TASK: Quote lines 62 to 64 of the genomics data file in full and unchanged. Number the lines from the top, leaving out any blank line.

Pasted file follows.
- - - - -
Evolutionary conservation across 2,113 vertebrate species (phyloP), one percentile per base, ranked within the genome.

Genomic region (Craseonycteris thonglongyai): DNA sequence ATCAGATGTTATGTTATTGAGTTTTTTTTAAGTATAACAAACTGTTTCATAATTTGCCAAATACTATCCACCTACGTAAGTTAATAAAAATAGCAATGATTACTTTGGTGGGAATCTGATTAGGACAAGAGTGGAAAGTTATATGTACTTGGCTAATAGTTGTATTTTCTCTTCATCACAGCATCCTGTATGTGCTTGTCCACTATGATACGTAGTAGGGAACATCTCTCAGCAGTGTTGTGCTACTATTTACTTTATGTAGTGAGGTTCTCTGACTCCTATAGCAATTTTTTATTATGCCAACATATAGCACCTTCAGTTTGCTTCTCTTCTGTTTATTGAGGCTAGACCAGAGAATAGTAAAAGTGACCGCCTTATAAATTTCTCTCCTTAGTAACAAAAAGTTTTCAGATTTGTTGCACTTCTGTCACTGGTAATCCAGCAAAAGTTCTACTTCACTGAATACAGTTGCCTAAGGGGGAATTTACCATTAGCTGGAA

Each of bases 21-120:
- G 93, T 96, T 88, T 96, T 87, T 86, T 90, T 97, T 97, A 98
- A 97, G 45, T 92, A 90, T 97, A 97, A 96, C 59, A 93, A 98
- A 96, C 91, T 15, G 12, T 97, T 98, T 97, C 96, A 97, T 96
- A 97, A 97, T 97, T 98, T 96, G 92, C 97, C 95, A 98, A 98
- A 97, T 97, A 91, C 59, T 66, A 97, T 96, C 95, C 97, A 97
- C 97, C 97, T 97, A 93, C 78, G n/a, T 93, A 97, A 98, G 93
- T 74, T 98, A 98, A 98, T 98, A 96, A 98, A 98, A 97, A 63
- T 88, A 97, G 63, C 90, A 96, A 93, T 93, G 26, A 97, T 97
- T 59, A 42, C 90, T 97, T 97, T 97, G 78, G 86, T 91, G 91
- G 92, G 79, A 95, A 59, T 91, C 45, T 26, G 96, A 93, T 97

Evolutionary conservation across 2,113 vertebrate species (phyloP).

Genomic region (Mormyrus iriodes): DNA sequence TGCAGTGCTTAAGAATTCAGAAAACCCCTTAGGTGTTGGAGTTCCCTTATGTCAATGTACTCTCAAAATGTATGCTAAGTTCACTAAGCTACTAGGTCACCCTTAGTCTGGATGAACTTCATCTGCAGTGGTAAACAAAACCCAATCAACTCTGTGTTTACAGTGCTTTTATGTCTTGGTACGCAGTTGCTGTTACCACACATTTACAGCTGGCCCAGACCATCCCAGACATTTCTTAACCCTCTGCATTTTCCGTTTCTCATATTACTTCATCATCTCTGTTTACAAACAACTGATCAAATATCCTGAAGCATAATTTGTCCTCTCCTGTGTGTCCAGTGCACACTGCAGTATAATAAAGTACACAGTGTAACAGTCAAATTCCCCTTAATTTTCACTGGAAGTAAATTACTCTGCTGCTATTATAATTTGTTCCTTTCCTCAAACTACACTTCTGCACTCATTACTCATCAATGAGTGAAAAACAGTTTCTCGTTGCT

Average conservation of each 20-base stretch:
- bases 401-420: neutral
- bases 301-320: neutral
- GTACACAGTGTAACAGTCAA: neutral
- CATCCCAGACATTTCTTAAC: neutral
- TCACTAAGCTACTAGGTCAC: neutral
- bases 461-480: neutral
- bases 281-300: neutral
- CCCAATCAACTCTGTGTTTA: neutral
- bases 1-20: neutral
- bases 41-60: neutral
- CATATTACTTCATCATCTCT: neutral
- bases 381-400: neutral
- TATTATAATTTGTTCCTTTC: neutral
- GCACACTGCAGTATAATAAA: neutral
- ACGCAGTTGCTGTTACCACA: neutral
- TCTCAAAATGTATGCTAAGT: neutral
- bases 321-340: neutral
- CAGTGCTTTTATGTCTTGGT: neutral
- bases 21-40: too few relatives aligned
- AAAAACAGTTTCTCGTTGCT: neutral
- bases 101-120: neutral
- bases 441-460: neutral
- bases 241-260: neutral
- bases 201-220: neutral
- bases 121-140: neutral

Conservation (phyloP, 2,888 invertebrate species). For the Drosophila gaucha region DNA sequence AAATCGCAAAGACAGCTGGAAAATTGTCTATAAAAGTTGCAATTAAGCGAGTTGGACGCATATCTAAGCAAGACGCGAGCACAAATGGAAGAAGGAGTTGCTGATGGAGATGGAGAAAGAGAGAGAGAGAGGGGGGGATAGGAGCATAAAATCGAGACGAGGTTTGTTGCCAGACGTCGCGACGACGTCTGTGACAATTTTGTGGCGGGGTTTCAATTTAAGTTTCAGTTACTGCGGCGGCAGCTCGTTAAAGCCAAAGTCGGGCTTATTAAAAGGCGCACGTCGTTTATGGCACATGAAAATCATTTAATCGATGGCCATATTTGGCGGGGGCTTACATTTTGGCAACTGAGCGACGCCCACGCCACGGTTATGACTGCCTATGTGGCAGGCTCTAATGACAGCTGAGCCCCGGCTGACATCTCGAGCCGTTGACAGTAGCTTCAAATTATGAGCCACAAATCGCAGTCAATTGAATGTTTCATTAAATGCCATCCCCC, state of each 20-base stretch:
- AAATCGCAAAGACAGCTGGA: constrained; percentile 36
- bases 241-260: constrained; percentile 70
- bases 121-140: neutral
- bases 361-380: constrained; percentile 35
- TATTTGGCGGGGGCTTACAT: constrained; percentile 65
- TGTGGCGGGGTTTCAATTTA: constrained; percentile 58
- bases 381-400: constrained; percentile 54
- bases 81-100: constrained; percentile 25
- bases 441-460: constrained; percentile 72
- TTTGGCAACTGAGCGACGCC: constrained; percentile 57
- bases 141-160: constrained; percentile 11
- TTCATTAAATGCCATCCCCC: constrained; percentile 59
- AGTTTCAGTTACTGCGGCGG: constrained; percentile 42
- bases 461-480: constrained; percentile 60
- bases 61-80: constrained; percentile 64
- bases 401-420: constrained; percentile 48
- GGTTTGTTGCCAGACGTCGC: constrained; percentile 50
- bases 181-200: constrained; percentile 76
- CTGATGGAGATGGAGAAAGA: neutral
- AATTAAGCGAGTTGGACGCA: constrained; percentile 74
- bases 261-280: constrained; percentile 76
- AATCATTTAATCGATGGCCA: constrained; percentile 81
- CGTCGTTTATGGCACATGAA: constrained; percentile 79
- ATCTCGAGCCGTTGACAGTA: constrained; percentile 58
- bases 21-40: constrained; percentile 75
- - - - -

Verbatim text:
- AATTAAGCGAGTTGGACGCA: constrained; percentile 74
- bases 261-280: constrained; percentile 76
- AATCATTTAATCGATGGCCA: constrained; percentile 81